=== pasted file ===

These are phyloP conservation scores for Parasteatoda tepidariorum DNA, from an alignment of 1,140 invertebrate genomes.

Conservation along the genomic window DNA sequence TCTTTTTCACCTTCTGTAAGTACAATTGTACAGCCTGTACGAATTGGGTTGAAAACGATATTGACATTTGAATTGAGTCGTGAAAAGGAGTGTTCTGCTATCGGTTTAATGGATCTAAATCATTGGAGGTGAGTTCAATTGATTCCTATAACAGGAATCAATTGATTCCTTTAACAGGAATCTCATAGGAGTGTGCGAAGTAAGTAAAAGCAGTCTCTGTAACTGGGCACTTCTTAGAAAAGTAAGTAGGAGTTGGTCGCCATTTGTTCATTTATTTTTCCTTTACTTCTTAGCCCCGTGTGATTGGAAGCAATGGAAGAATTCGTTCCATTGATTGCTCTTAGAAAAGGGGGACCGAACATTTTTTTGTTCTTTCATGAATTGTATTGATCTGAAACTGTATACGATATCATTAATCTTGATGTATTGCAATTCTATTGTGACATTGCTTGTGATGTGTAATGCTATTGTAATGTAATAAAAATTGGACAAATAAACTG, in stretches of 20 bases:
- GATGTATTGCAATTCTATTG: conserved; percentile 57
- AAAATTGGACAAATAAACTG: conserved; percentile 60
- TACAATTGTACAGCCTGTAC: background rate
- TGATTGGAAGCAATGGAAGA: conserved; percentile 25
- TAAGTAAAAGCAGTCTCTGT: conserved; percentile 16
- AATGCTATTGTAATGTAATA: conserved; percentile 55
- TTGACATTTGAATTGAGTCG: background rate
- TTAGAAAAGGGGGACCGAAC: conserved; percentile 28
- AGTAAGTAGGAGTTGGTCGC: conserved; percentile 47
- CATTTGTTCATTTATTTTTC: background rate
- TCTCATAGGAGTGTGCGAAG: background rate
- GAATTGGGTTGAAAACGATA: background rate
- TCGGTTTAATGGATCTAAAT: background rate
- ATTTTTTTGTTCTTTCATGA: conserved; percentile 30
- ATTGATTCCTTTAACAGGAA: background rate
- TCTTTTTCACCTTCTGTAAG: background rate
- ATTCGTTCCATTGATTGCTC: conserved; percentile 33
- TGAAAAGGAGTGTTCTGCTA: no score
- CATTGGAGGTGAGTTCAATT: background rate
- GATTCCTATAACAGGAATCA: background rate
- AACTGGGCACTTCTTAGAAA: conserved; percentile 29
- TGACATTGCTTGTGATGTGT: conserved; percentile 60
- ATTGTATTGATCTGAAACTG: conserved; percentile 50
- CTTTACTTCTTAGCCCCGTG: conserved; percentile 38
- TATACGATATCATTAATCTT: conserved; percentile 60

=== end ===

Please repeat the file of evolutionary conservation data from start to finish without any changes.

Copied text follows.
These are phyloP conservation scores for Parasteatoda tepidariorum DNA, from an alignment of 1,140 invertebrate genomes.

Conservation along the genomic window DNA sequence TCTTTTTCACCTTCTGTAAGTACAATTGTACAGCCTGTACGAATTGGGTTGAAAACGATATTGACATTTGAATTGAGTCGTGAAAAGGAGTGTTCTGCTATCGGTTTAATGGATCTAAATCATTGGAGGTGAGTTCAATTGATTCCTATAACAGGAATCAATTGATTCCTTTAACAGGAATCTCATAGGAGTGTGCGAAGTAAGTAAAAGCAGTCTCTGTAACTGGGCACTTCTTAGAAAAGTAAGTAGGAGTTGGTCGCCATTTGTTCATTTATTTTTCCTTTACTTCTTAGCCCCGTGTGATTGGAAGCAATGGAAGAATTCGTTCCATTGATTGCTCTTAGAAAAGGGGGACCGAACATTTTTTTGTTCTTTCATGAATTGTATTGATCTGAAACTGTATACGATATCATTAATCTTGATGTATTGCAATTCTATTGTGACATTGCTTGTGATGTGTAATGCTATTGTAATGTAATAAAAATTGGACAAATAAACTG, in stretches of 20 bases:
- GATGTATTGCAATTCTATTG: conserved; percentile 57
- AAAATTGGACAAATAAACTG: conserved; percentile 60
- TACAATTGTACAGCCTGTAC: background rate
- TGATTGGAAGCAATGGAAGA: conserved; percentile 25
- TAAGTAAAAGCAGTCTCTGT: conserved; percentile 16
- AATGCTATTGTAATGTAATA: conserved; percentile 55
- TTGACATTTGAATTGAGTCG: background rate
- TTAGAAAAGGGGGACCGAAC: conserved; percentile 28
- AGTAAGTAGGAGTTGGTCGC: conserved; percentile 47
- CATTTGTTCATTTATTTTTC: background rate
- TCTCATAGGAGTGTGCGAAG: background rate
- GAATTGGGTTGAAAACGATA: background rate
- TCGGTTTAATGGATCTAAAT: background rate
- ATTTTTTTGTTCTTTCATGA: conserved; percentile 30
- ATTGATTCCTTTAACAGGAA: background rate
- TCTTTTTCACCTTCTGTAAG: background rate
- ATTCGTTCCATTGATTGCTC: conserved; percentile 33
- TGAAAAGGAGTGTTCTGCTA: no score
- CATTGGAGGTGAGTTCAATT: background rate
- GATTCCTATAACAGGAATCA: background rate
- AACTGGGCACTTCTTAGAAA: conserved; percentile 29
- TGACATTGCTTGTGATGTGT: conserved; percentile 60
- ATTGTATTGATCTGAAACTG: conserved; percentile 50
- CTTTACTTCTTAGCCCCGTG: conserved; percentile 38
- TATACGATATCATTAATCTT: conserved; percentile 60